On the contrary Wegelius, author of the first history of European music written in a Nordic country (1891-1893), was a born organiser and privileged theory. Very much versed in philosophy, literature and aesthetics, he believed a musician should know in addition to the traditional disciplines such as counterpoint, harmony and fugue, the arts and classical humanities. An ardent partisan of Wagner, whose Die Meistersinger was his preferred work, he had been present at the first Bayreuth Festival in 1886, and wanting Sibelius to share his enthusiasm, who if it can be believed, was not prepared to readily accept this. But who could he agree with then? Sibelius declared to Kark Ekman: ‘As a teacher, Martin [Wegelius] was extremely interesting, but at the same time he had an autocratic nature that ensured that a student strictly adhered to the syllabus that had been fixed for him, and became furious once he saw that his instructions were not being followed down to  the least detail. […] When it was a question of familiarising his students with contemporary music, he made his admiration for Wagner a veritable principal. His method on this point was very particular. Brahms for example was never played at the concerts or evening recitals of the Institute. He was the rival of Wagner, and for this reason Martin ignored him. In 1898-1899, Wegelius founded with some friends a Wagnerian society in Finland the existence of which was brief. He also wrote a vast biography of Wagner, which remained unpublished and only parts of it still exist.

Faltin also went to Bayreuth in 1876. Invited to Wahnfried with Wegelius, he described this event in April 1905 in the Finsk Musikrevy and in the following September in the German review Die Musik: ‘An evening at Richard Wagner’s. Beyreuth, 27 August 1876. I was invited to Wagner’s evening and there introduced to the maestro, Frau Cosima and Liszt, and heard the incomparable Liszt play. […] I described him [to Wagner] with all the eloquence I could of the irresistible impression that his music has made on me. He then said with his inimitable playful air: ‘Well, one does what he can.’ He was delighted and interested to learn that I would be present at three performances of the Ring: “Very nice, very nice, dear Professor Faltin, most people come and go from Bayereuth without really being warmed up.” When I spoke to him of our feeble efforts to produce the scenes from his operas in Helsingfors, he declared with a large gesture: “Bah, better come to Bayereuth. But I’m very pleased that there are people who appreciate my music up there.” […] After about an hour of general conversation, Wagner went to the piano [and] standing up played the first four bars of the first movement in F major of Beethoven’s Eighth symphony. In reply to this so to speak invitation Saint Saëns of Paris sat before the instrument, resolved the dissonance of Beethoven, then warmed up on the themes of Dance Macabre, that he then proceeding to play marvellously, with orchestral sonorities that had a great effect.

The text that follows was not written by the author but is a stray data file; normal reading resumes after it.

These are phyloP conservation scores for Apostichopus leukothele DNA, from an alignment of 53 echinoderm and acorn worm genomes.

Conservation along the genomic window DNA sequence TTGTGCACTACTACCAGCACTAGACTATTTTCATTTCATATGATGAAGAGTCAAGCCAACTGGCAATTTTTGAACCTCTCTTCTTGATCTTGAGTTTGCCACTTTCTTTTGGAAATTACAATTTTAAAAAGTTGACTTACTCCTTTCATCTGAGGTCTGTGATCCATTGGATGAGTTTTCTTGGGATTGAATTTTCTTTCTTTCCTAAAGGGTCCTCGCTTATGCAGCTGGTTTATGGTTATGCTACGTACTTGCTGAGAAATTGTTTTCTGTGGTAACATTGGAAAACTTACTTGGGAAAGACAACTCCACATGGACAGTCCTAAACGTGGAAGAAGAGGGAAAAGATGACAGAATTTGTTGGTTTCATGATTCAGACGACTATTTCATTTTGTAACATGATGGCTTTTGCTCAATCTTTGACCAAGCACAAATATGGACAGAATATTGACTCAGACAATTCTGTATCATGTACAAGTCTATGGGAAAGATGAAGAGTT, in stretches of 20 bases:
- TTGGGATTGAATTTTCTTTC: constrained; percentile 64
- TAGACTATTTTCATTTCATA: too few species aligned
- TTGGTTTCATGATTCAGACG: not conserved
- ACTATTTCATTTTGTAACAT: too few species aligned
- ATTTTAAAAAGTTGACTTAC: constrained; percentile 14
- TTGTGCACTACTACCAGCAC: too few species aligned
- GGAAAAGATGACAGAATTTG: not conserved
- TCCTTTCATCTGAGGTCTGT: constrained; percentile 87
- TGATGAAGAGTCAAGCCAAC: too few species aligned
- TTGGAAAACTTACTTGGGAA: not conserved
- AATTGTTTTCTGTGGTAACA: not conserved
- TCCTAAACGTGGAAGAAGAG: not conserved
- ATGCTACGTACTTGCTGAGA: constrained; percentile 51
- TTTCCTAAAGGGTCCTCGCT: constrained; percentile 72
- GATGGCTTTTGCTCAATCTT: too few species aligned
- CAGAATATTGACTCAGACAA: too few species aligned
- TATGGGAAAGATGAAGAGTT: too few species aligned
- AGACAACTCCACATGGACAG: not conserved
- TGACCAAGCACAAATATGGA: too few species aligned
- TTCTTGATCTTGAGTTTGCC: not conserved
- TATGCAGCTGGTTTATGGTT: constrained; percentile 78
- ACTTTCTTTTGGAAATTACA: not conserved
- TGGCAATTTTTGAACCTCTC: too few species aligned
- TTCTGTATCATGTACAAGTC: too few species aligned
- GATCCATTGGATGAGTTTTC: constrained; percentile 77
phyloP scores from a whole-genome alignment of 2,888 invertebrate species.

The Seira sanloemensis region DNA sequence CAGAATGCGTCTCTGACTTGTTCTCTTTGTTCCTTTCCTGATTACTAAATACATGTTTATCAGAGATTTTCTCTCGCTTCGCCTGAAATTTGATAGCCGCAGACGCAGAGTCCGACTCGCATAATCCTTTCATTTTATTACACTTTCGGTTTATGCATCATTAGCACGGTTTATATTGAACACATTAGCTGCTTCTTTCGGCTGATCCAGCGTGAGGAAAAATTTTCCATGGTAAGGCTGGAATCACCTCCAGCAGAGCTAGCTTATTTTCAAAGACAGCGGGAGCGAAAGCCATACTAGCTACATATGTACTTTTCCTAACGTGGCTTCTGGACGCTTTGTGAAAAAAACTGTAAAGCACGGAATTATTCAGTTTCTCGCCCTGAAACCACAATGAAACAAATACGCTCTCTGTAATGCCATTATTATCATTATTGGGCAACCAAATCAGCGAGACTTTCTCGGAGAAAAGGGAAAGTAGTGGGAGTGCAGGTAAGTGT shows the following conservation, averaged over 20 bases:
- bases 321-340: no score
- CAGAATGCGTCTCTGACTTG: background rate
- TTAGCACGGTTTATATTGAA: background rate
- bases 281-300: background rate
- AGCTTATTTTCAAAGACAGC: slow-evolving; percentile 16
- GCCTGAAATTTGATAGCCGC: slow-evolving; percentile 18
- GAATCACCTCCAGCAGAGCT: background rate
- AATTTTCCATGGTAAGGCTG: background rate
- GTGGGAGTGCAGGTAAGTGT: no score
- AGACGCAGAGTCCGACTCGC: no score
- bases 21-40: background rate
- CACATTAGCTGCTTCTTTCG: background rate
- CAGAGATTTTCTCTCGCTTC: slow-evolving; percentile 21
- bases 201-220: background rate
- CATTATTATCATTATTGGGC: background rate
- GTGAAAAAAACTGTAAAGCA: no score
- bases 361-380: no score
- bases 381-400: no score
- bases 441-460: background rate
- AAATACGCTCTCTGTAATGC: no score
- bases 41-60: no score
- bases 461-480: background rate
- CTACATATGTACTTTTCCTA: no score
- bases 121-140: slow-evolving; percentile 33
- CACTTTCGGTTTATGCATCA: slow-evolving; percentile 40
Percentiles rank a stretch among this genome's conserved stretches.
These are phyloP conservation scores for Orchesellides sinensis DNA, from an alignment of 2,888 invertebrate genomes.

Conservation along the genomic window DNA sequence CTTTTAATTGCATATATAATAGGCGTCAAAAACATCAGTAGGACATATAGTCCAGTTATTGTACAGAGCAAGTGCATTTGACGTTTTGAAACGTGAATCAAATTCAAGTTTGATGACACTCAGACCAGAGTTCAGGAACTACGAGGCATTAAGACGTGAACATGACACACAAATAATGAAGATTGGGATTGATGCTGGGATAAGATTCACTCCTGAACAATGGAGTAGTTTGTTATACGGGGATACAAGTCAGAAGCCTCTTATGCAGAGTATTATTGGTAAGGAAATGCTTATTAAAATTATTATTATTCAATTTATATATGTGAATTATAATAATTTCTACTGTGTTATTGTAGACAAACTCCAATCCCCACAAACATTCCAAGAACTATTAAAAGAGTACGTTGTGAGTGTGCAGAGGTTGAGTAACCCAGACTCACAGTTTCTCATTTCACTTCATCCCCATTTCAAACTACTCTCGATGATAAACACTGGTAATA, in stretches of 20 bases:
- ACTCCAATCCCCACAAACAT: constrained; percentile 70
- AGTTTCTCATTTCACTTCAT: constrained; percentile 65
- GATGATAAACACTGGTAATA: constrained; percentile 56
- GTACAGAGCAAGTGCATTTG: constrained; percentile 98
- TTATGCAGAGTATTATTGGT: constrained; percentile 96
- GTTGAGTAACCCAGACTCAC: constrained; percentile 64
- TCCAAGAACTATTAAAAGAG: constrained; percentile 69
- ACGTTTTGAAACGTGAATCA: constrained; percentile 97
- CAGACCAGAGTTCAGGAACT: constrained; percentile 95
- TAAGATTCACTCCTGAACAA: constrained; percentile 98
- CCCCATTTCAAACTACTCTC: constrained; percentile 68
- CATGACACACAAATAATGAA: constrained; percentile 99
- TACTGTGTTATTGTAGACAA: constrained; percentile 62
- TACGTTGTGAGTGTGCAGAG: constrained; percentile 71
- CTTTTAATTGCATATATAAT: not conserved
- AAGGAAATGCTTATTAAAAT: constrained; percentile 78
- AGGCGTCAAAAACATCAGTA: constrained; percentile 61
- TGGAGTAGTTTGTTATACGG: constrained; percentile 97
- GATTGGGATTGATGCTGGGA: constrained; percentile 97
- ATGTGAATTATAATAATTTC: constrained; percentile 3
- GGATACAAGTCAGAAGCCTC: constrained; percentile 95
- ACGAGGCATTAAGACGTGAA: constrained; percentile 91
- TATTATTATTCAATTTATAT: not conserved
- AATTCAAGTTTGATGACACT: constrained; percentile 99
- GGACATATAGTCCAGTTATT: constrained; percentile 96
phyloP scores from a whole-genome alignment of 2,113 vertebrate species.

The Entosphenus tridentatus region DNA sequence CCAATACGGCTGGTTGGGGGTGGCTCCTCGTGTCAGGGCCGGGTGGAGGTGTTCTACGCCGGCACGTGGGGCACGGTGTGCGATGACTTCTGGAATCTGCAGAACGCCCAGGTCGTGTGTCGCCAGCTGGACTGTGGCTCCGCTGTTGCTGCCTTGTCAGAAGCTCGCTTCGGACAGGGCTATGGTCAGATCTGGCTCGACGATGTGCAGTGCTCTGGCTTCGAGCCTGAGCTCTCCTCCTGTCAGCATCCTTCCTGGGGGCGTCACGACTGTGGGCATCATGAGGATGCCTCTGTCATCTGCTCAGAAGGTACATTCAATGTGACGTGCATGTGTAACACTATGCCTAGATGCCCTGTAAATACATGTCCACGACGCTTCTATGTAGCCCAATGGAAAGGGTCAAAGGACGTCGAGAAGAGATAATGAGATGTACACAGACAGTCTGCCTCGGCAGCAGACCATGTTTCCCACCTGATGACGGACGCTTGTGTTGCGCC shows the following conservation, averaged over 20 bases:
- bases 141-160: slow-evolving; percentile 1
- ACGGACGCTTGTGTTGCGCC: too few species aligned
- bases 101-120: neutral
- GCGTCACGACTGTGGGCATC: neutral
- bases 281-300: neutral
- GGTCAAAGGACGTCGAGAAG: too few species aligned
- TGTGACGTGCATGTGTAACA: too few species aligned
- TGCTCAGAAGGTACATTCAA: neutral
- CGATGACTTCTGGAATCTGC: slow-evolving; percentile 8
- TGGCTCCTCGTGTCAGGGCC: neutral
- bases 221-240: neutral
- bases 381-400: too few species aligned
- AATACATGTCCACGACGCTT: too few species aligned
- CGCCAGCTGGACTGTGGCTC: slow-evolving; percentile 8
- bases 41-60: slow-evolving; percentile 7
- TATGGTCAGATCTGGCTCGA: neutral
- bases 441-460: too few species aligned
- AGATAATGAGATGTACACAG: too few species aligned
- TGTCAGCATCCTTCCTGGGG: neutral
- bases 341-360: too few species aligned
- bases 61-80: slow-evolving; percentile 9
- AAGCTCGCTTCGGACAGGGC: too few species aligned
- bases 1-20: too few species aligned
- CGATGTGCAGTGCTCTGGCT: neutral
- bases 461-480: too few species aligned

Sibelius spent the summer of 1886 at Korpo, in the Turku Archipelagos. During this vacation he composed a trio in A minor, the third of the five from his youth: JS 207, called ‘de Hafträsk’ the name of a place on the Island of Norrskata, to the north of Korpo. He then started his second year of studies at the Institute. The 7 November, he announced to Uncle Pehr he had played the quartet in C minor of Anton Rubenstein as part of a quartet at the home of Commercial Councillor Johan Leonhard Borgström (1832-1907), an amateur violinist, founder of a private string quartet and President of the Board of the Institute, adding ‘The councillor played first violin(he plays like a professional), myself second violin, Decker the viola and [Jaromir] Hrimaly [1845-1905, brother of Jan] the cello. […] I again applied for a grant, for this I obtained a letter of recommendation from Martin Wegelius, in which he wrote amongst other things, that ‘I have certainly a fine musical future before me’. I am starting to play the works of Vieuxtemps. […] Recently when I play before an audience I have almost no stage fright. In the same concert, I played the the viola in a quartet by Haydn [in G major, with Anna Tigerstedt at the violin]. You see I have learnt to play the viola. To play it well you have to have strong arms. […] I have not been to any shows and manage my money as well as possible. Yesterday I received a letter from Kitti. He gets on well and leads a choral society with thirteen members.’ Janne played the viola in another quartet by Hadyn – in G minor, opus 20 N°3 or opus 74 N°3 – and the 19 February 1887 in Beethoven’s opus 18 N°1 in F major. In the spring of 1887, Wegelius commenced to teach him composition.